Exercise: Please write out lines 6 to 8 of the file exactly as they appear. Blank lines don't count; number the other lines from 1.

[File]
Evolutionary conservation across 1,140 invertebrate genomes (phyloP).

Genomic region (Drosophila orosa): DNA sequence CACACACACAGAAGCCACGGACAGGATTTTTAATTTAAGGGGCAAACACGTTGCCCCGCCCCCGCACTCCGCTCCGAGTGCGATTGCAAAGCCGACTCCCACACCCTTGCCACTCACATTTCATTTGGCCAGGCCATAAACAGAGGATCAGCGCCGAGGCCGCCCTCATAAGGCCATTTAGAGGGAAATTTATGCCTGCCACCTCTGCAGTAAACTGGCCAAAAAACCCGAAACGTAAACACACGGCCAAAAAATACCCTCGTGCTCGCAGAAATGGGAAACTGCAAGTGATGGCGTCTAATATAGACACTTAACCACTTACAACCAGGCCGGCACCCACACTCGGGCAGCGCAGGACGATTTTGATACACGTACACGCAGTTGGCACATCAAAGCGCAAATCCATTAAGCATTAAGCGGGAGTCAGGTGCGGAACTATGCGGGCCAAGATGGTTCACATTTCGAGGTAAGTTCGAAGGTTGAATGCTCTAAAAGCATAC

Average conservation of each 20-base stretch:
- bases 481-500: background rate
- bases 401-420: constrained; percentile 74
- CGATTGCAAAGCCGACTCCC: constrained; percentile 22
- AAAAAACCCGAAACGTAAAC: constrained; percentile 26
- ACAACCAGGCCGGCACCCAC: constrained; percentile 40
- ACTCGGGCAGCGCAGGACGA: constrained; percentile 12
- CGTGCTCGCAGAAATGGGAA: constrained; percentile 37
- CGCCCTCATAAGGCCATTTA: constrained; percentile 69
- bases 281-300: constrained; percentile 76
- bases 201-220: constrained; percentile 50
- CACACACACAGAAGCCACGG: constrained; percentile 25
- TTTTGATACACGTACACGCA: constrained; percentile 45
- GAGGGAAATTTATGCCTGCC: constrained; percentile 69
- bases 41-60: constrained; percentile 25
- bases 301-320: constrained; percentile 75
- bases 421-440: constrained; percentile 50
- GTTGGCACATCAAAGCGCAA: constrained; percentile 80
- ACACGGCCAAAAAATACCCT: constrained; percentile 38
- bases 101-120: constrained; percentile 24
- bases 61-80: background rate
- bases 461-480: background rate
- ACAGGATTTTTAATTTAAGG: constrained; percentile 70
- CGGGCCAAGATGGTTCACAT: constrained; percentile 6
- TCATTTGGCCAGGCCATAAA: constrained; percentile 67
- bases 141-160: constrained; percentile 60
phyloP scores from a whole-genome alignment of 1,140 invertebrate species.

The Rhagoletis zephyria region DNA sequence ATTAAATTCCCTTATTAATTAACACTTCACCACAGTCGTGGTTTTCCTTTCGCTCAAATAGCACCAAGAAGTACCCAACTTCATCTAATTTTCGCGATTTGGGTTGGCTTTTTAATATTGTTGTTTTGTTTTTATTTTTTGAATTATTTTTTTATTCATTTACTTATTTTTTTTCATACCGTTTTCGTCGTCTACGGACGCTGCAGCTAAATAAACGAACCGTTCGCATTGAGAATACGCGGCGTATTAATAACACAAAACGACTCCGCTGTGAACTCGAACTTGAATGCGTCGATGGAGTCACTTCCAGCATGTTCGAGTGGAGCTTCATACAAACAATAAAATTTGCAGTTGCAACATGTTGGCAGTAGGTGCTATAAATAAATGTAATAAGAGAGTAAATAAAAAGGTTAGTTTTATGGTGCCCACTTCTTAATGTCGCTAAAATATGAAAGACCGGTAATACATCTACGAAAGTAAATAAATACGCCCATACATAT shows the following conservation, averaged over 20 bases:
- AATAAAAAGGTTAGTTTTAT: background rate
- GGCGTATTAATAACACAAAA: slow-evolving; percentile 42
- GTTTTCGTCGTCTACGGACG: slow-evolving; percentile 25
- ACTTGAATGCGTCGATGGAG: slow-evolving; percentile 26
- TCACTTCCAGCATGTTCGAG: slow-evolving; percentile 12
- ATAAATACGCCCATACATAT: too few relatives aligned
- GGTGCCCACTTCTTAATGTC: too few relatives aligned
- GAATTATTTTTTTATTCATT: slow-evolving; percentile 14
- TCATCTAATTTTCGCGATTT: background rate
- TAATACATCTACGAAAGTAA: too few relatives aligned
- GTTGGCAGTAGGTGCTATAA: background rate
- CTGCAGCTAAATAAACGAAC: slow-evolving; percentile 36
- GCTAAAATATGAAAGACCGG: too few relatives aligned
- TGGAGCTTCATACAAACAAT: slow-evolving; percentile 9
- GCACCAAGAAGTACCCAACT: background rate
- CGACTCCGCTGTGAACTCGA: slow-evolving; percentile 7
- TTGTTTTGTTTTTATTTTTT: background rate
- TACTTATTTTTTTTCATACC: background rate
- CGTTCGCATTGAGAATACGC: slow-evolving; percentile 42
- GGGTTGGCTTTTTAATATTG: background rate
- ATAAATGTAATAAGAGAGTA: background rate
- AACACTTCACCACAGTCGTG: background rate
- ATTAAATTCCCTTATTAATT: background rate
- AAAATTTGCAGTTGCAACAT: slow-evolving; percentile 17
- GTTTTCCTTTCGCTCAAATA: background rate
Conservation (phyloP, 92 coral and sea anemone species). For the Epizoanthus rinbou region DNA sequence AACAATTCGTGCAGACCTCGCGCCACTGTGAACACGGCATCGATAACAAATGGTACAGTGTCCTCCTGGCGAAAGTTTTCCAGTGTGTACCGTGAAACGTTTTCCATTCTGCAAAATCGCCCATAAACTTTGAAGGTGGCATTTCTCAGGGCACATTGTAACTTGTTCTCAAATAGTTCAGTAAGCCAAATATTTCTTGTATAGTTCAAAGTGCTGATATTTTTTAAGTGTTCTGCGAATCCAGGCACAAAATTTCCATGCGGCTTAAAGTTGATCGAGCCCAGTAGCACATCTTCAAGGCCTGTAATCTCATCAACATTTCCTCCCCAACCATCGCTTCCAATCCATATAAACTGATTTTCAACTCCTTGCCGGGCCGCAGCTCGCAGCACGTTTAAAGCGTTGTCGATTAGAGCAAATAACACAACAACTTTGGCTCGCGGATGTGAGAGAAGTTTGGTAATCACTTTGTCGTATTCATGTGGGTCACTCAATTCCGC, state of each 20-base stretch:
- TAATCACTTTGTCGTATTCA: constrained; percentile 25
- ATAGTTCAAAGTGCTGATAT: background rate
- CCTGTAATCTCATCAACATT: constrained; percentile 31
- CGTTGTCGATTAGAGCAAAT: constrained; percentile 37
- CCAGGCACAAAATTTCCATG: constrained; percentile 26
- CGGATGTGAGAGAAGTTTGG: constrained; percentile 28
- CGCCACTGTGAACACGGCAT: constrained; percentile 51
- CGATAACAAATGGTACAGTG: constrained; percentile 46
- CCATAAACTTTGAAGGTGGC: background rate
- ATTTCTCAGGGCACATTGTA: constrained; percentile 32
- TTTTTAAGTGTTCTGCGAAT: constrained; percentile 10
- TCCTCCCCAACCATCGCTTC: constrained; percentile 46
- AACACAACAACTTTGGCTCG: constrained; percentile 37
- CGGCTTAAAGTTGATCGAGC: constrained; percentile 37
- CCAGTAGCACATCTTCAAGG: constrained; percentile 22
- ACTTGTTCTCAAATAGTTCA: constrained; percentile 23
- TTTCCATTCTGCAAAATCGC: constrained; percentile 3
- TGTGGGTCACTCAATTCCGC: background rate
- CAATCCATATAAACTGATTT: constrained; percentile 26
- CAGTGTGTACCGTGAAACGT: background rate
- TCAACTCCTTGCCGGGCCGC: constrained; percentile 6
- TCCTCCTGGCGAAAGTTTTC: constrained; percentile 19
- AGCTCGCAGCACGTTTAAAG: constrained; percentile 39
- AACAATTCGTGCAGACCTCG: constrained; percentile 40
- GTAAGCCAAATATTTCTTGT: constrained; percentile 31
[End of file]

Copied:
- CGATTGCAAAGCCGACTCCC: constrained; percentile 22
- AAAAAACCCGAAACGTAAAC: constrained; percentile 26
- ACAACCAGGCCGGCACCCAC: constrained; percentile 40